Underlying the present invention is the recognition that, even in the case of simplex communication circuits, on the average, approximately 40% of the transmitting time is unnecessary, even if small portions (from approximately 20 ms in length) are spared. In the case of duplex circuits, under these circumstances, the transmitting time to be spared can amount to even more than 60%. This saving is of full advantage to the inherent jamming (or interference). Therefore, in the case of simplex operation, nearly twice as many stations, in the case of duplex, nearly three times as many stations, can be simultaneously operated in the same radio frequency spectrum if, to this end, the residual error rate, still permitted in the case of known system, is to be observed. In this connection, the fact is also of great advantage that this saving of transmitting time simultaneously has an effect in the form of an increase of the ECM resistance, because here the receivers, of course, are only then switched on when a signal is present in the time intervals specified by the internal frame clock pulse.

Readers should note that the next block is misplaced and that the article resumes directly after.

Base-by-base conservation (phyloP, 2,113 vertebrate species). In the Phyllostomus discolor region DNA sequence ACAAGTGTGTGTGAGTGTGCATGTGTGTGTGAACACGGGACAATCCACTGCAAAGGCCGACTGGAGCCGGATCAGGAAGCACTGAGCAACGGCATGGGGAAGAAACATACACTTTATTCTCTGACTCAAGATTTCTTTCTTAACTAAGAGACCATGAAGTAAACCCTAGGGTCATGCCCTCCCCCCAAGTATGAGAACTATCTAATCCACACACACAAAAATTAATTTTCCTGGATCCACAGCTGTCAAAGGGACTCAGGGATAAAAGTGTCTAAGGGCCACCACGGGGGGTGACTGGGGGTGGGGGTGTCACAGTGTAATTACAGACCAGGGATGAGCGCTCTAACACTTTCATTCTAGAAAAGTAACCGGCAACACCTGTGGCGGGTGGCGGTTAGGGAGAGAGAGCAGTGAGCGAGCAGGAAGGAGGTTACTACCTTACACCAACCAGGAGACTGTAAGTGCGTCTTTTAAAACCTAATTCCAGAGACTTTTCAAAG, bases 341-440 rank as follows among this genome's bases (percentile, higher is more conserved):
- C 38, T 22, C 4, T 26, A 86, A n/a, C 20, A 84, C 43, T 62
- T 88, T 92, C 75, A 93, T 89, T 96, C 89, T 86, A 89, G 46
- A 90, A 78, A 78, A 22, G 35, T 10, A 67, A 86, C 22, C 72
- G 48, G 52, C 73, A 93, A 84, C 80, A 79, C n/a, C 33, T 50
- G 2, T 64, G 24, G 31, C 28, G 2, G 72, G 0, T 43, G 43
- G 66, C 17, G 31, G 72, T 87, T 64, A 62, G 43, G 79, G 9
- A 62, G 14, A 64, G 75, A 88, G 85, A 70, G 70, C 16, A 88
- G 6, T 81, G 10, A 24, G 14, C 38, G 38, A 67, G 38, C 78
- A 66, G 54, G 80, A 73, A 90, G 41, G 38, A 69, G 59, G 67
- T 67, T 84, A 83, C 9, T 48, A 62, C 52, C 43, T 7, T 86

In the case of utilization of a rapid radio frequency change, it is necessary, for an optimum exploitation of the reduction of inherent jamming, rendered possible by the solution of the present invention, to make the frequency jumping interval in size to be exactly 1, 2 . . . n frame periods of the vocoder and to synchronize the same to the frame clock pulse, or a multiple thereof, respectively

In order to prevent the vocoder synthesizer being switched off on the receiving side when the display "no signal" is brought about by a jamming of the reception, it is advantageous to analyze the signal criterion, regained on the receiving side, in a signal analyzer to the second input of which the received signal is supplied. The signal analyzer delivers a control signal for the disconnection of the vocoder synthesizer only when, in the time of a signal criterion "no signal", no signal interruption due to jamming is ascertained.


Other objects, features and advantages of the invention, its organization, construction and operation will be best understood from the following detailed description, taken in conjunction with the accompanying drawings, on which: